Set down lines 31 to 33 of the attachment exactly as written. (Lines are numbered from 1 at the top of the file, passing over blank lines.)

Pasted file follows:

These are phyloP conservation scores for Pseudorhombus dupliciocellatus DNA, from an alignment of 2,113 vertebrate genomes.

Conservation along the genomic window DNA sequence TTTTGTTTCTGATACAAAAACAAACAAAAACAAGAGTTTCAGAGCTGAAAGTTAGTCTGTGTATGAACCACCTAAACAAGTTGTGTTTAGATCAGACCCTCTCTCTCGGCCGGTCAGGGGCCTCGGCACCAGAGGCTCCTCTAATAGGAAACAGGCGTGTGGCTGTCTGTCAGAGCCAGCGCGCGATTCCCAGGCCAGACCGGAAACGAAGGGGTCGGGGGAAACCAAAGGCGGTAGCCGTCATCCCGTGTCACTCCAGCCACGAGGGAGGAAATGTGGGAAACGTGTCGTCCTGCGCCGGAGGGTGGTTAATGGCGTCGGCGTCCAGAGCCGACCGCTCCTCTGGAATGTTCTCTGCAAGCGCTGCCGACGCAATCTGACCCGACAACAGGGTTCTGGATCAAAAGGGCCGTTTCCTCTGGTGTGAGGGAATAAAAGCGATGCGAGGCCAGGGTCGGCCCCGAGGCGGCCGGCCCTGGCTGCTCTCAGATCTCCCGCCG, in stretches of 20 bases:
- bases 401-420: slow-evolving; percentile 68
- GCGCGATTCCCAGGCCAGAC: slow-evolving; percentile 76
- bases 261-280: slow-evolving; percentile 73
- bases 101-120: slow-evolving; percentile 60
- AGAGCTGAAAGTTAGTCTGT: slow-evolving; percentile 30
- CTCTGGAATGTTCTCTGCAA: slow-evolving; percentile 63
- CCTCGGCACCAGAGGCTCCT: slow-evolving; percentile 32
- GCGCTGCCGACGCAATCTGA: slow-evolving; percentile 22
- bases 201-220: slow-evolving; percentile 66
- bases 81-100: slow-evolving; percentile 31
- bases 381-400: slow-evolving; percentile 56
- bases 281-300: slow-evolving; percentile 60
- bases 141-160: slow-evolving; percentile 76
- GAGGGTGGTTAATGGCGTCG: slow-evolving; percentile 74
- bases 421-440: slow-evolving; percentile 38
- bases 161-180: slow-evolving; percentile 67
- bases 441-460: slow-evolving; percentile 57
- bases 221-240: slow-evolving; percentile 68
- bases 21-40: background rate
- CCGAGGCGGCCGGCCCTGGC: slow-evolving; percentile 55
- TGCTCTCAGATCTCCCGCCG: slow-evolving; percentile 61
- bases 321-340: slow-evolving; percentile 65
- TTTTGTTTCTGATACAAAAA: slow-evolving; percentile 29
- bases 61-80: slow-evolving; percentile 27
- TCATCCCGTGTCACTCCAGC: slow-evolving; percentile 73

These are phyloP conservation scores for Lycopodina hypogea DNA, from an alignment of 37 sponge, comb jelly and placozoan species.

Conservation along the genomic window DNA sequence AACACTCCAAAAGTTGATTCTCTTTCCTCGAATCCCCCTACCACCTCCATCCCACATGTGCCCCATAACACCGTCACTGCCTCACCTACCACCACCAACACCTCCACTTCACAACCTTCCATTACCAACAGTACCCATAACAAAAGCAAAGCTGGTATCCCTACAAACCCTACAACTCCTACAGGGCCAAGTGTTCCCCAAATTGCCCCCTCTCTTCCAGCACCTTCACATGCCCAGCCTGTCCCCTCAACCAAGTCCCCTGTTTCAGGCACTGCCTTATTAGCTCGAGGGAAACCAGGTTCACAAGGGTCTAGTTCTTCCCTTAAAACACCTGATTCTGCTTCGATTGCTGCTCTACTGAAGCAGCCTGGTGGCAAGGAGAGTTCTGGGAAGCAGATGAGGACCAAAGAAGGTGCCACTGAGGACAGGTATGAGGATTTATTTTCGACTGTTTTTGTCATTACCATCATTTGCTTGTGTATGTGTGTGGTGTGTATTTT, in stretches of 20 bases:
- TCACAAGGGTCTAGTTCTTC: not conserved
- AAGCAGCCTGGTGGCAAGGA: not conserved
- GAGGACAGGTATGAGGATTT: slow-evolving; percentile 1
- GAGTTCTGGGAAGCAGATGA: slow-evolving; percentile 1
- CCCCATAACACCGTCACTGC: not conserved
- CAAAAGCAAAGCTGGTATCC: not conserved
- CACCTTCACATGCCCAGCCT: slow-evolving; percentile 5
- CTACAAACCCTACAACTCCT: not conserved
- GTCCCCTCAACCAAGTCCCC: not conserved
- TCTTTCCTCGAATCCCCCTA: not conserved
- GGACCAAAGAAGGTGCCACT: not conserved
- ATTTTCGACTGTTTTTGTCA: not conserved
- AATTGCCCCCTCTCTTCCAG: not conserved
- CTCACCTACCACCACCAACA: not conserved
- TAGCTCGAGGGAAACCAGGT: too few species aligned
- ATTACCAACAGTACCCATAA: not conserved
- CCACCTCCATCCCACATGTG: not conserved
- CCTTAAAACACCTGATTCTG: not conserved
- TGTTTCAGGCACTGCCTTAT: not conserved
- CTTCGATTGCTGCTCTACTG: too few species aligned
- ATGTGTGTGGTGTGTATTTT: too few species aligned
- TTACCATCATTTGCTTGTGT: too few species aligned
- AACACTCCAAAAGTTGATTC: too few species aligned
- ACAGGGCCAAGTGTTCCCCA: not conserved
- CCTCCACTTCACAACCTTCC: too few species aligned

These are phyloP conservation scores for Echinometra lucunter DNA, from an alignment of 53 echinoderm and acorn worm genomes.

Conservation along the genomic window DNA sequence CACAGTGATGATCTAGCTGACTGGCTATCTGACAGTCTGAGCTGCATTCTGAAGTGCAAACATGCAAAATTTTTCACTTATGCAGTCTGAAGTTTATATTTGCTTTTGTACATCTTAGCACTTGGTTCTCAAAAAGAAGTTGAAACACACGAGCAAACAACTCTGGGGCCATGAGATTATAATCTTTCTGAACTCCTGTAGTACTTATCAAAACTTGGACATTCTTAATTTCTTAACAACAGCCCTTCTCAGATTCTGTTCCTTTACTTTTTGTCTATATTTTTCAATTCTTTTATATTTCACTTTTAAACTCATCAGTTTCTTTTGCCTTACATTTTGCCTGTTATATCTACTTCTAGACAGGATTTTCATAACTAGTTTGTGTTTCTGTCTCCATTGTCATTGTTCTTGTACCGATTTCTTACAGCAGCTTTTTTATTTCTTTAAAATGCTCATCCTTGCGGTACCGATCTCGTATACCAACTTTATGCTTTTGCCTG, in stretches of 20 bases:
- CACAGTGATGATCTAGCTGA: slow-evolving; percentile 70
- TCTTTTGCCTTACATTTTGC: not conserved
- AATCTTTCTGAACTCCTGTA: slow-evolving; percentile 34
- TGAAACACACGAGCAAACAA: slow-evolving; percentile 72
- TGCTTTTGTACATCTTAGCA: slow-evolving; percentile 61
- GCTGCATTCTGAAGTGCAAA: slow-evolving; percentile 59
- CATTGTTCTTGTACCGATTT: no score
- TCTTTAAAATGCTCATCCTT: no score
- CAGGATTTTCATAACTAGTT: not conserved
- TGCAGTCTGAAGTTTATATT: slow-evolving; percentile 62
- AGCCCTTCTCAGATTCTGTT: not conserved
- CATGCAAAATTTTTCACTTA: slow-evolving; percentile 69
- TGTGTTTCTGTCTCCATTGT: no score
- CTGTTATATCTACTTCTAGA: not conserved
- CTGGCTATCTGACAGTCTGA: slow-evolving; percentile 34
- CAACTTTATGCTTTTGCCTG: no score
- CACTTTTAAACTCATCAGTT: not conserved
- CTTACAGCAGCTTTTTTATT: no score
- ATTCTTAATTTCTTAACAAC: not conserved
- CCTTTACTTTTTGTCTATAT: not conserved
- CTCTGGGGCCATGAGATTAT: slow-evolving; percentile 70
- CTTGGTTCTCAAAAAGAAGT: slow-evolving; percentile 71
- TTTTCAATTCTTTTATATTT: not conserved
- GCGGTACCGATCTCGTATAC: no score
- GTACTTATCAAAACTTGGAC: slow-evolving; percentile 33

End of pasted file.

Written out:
- AAGCAGCCTGGTGGCAAGGA: not conserved
- GAGGACAGGTATGAGGATTT: slow-evolving; percentile 1
- GAGTTCTGGGAAGCAGATGA: slow-evolving; percentile 1